It was Oakeshott who refocused the attention of academia and collectors on the blade itself, instead of merely the swords furniture. Previous studies of swords tended to pay more attention to guards, hilts,and pommels than they did to the blade.
The blade is the sword, however. Oakeshott recognized the sword as a tool designed to perform a function, rather than a totem of war, or a ceremonial showpiece.
Oakeshott's typology concerns the blades shape, length, cross section, and structural design, and groups blades in families of related designs that show how the weapons evolved to overcome the improving defences they faced.
There has always been an arms race, it just used to be slower and more subtle.
Modern sensibilities tend to focus on the flashy weapons of kings and princes. Gold plated hilts and gem stone pommels are what you see in movies and fantasy art, along with ridiculously huge blades with extraneous flairs and curves that no man could actually lift, let alone use in melee.
That sort of thing disrupts my belief in the game world. I haven't any problem accepting a thousand pound, fire-breathing reptilian monster in a fantasy world. I suppose that's because it's not really much of a jump from dinosaurs to dragons.
A twenty pound sword however, makes me roll my eyes. I split alot of wood, with a 6 pound maul and a double bit axe. I play around some with the swords in my own collection, the largest of which is just over 4 pounds, and a two-hander. Actually using anything that weighs more than 4 pounds in melee combat is beyond the capabilities of most humans.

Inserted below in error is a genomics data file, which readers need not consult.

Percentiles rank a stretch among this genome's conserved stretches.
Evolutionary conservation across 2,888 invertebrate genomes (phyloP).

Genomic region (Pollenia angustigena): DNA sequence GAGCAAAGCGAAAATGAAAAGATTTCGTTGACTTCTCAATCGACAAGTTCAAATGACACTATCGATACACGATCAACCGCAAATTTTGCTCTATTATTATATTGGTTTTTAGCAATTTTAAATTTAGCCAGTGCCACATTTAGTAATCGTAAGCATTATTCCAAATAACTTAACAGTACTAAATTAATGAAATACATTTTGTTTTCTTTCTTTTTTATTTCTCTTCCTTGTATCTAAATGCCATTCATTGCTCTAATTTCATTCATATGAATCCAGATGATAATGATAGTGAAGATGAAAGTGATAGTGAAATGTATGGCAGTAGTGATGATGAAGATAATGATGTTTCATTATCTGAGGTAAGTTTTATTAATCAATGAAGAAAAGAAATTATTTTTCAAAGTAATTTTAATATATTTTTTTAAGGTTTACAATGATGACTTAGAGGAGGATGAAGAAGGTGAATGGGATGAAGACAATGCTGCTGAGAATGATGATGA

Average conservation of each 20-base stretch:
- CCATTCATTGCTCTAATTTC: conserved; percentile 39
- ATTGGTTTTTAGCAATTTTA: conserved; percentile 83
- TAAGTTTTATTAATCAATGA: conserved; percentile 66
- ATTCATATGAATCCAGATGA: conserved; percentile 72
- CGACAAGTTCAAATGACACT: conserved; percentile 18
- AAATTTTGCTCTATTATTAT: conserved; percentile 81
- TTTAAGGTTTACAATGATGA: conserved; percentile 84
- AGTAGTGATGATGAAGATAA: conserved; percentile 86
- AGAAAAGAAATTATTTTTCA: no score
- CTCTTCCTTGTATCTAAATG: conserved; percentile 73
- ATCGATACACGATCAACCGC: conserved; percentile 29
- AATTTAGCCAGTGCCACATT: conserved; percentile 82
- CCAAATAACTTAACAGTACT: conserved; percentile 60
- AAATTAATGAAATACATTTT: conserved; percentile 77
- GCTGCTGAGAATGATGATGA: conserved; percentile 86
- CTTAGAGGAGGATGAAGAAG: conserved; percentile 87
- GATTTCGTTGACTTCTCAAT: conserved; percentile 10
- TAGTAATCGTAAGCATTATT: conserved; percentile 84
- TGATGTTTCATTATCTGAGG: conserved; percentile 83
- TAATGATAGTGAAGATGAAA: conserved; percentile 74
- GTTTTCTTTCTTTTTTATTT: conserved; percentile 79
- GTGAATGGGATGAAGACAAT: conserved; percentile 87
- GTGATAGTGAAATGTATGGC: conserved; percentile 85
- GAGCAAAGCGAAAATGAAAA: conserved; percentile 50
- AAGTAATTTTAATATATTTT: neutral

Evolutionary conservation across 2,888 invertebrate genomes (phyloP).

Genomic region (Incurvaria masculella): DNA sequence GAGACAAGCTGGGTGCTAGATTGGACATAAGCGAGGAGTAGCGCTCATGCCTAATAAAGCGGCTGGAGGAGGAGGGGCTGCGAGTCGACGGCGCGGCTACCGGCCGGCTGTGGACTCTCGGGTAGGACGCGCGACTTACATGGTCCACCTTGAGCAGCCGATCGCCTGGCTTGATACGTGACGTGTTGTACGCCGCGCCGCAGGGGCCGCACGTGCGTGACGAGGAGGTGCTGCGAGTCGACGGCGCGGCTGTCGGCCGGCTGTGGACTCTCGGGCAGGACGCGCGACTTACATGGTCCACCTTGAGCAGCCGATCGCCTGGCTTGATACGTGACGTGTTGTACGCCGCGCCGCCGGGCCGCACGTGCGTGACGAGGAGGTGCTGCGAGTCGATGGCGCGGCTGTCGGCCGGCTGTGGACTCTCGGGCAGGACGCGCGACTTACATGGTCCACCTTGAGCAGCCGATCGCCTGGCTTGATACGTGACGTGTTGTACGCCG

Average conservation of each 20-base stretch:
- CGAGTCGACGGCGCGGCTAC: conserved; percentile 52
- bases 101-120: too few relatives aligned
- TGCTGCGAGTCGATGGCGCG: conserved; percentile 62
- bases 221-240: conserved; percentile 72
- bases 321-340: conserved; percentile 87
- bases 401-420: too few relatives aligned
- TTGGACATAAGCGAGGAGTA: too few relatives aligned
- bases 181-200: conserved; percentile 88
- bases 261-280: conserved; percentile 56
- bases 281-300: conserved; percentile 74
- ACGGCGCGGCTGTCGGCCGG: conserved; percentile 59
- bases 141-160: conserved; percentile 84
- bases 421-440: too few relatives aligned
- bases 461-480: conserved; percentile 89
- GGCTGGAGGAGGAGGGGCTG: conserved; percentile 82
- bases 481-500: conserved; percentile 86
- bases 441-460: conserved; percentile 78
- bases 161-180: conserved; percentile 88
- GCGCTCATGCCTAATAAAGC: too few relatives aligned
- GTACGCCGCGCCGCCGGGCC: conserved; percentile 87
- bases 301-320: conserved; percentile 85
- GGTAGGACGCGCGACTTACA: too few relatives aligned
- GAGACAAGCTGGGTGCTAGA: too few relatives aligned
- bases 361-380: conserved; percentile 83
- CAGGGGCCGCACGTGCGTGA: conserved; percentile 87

A melee weapon will be as heavy as it must to perform it's function, and no heavier. Speed in combat is more telling than force, and if you use a weapon that is so large it slows your attack, you will be killed by the guy who uses a less clumsy and faster killing tool.
In the Original Edition of The Game all weapons did D6 damage and many aficionados of OD&D and it's retro-clone, Swords&Wizardry use this system. It's fast, and straight forward and streamlines combat to keep the action moving quickly. From the stand point of game rules, it's eminently sensible and is in keeping with the Old School philosophy of rules light gaming.
These are all things I'm in favor of, but I'm an AD&D guy at heart, and I have no problem with variable weapon damage. I prefer the idea in fact. I'm willing to spend the extra few seconds to check a weapons damage rating if I don't already know it.
In an ideal situation, a dagger can kill as easily as a two handed sword, certainly. A single deep thrust from a six inch blade will let the life out of an opponent as surely as would loosing their head to the mighty swing of a four foot blade.
This ideal situation is something that almost never occurs in life though. If you were in a actual melee situation, I think I'm safe in assuming you'd rather be the one with the two handed sword and not the guy with the dagger. This is what I think the variable weapon damage accurately reflects.
Since AD&D/OD&D combat is abstract in nature, the difference in weapon damage is the difference in the potential harm the weapon can cause. Either the dagger doing d4 damage, or the two-handed sword doing 1d10 damage could kill with one blow, but the sword is more likely to do so.
At least at low level, where The Game is most true to life. I've only once had a character make it past 10th level myself. I just prefer low level gaming, it's more thrilling I think.
I've pasted in a few illustrations of portions of Oakeshott's sword typology from historicalweapons.com. These are just a few of the types covered in the full typology. There are sub-types within most categories. The typology covers viking age to renaissance sword types.
For some reason I don't understand, blogger is not allowing me to cut and paste links tonight.
So, you'll have to type these in for yourself if you would like to read more on the web about Ewart Oakeshott and his work.
myarmory.com has and excellent bio of the man, and a type by type example of the swords that make up the typology. There is also a wealth of other arms and armor related information if you're like me, a DM who dwells on that sort of thing.
oakeshott.org will take you to the Oakeshott Institute. The Institute houses Oakeshott's own sword collection and works to expand on his research.